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Rising up: Alcoa kicking coach Carlos Lopez

From Venezuela to the Smoky Mountains, one thing has remained the same - familia.

ALCOA, Tennessee — They say a picture is worth a thousand words. For Carlos Lopez, it may as well just be one word over and over again.

"That's my family. There's not a day that goes by that my brother and I don't speak or that my mother and I don't speak," Lopez said.

Carlos, Omar and Arly's story didn't start in East Tennessee, but it's where they call home.

"We're gonna go back to the beginning man. I grew up in Venezuela... I was born December 12, 1989."

His mother, Arly, worked with the national police force in the country. In the late '90s, as Hugo Chavez rose to power, she decided it was time for her family to leave Venezuela for a new opportunity.

"'I want to take you guys to a place that whatever dream you have, you can make it a reality.' Two years after my mother made that sacrifice to find a better life for my brother and myself, we ended up in good old Seymour, Tennessee," Lopez said.

That's not where the story ends though.

"The American dream in what we're living today is waking up and realize where you could have been," Lopez said.

Where they could have been and where they are now. After playing soccer in Venezuela, Lopez got the opportunity to kick on the Seymour High School Football team. He earned a scholarship to play under Ken Sparks at Carson-Newman University. He graduated early and transferred to Middle Tennessee State, even kicking briefly in the Arena Football League.

But that wasn't his dream.

Today, you'll find Lopez splitting his time between two schools: teaching Spanish at Northview Academy and coaching the kickers at Alcoa High School.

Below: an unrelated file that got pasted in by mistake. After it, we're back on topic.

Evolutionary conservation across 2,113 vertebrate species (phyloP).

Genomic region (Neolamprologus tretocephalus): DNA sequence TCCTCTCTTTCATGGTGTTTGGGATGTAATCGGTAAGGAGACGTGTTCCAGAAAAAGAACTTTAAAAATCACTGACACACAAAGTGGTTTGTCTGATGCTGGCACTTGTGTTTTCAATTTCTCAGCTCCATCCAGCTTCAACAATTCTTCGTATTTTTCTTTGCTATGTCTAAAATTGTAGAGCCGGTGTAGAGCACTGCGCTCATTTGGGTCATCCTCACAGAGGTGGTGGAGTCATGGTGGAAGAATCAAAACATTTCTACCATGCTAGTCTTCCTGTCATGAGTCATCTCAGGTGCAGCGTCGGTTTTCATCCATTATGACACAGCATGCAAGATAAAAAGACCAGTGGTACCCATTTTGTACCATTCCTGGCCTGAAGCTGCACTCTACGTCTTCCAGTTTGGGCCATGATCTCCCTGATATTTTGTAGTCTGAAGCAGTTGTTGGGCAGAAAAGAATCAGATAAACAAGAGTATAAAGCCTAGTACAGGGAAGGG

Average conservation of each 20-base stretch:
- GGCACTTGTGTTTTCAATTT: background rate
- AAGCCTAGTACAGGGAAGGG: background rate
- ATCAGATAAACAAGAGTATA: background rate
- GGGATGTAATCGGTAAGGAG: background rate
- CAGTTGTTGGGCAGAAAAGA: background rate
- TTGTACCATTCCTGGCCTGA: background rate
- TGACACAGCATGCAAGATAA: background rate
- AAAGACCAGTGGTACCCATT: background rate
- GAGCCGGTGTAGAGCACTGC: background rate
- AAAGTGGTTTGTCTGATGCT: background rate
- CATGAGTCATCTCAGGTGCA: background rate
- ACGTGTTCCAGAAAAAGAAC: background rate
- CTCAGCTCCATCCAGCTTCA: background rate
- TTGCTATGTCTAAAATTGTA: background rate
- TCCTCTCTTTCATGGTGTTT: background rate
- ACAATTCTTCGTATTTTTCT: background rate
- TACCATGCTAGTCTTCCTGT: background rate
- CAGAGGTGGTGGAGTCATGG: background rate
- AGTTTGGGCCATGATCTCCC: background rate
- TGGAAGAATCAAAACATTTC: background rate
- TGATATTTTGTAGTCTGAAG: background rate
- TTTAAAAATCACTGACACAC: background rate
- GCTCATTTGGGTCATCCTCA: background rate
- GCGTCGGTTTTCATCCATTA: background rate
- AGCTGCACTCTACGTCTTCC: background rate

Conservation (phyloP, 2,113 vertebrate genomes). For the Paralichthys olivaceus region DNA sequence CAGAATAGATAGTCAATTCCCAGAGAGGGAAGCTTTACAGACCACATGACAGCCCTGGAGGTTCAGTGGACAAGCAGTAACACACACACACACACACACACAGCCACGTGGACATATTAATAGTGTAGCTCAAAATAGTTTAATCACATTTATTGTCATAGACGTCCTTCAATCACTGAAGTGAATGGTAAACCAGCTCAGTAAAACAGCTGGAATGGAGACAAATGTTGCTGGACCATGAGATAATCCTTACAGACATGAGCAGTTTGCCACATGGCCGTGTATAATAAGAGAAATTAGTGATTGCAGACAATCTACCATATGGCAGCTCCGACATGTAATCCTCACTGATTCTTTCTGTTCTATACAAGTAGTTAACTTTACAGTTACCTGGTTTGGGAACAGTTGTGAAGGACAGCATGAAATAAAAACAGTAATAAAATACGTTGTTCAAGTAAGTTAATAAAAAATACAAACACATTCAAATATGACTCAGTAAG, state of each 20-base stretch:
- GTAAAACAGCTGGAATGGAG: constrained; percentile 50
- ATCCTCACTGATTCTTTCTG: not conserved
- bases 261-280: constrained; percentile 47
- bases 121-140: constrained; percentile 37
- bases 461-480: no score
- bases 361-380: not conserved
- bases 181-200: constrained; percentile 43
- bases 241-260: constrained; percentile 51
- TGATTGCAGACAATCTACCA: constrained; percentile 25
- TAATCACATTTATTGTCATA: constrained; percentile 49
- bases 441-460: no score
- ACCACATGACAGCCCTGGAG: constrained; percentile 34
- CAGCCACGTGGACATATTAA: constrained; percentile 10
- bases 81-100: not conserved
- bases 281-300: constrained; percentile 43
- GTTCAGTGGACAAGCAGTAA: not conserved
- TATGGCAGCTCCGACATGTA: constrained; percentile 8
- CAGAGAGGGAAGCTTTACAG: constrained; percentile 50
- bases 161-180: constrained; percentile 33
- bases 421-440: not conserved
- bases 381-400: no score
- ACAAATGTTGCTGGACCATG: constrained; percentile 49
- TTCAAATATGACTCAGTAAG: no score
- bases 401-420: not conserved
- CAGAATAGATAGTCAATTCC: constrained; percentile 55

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He does all of this with his beautiful daughter Nella by his side.

"You ask her, 'Nella, where are you from?' She says 'Papa, I'm 50/50,' she said 'I'm 50/50,' I ask her what does that mean? She says 'I'm 50 Venezuela and I'm 50 Tennessee."

For Nella and for his family, Lopez wants so much more.

"There's a lot of things that Hispanics in this area that we're not supposed to be doing. We're not supposed to be having executive jobs, we're not supposed to be becoming professor, we're not supposed to be getting master's degrees. That's the American dream for us, to come over here and be above the norm, that's what my mother wanted for my brother and myself," Lopez said. 

As he rises above the norm - with the Alcoa football team, with his students at Northview Academy, with his brother, his mother, his daughter - family is always there.

"I've been in a lot of places, chief. There is no place like East Tennessee. Venezuela is my origin, Venezuelan is my nationality, but East Tennessee... Sevier County, this is my family. Every time I look at those coaches, the way I greet them is not hello, it's not what's up, it's not how you doing coach, it's hola familia."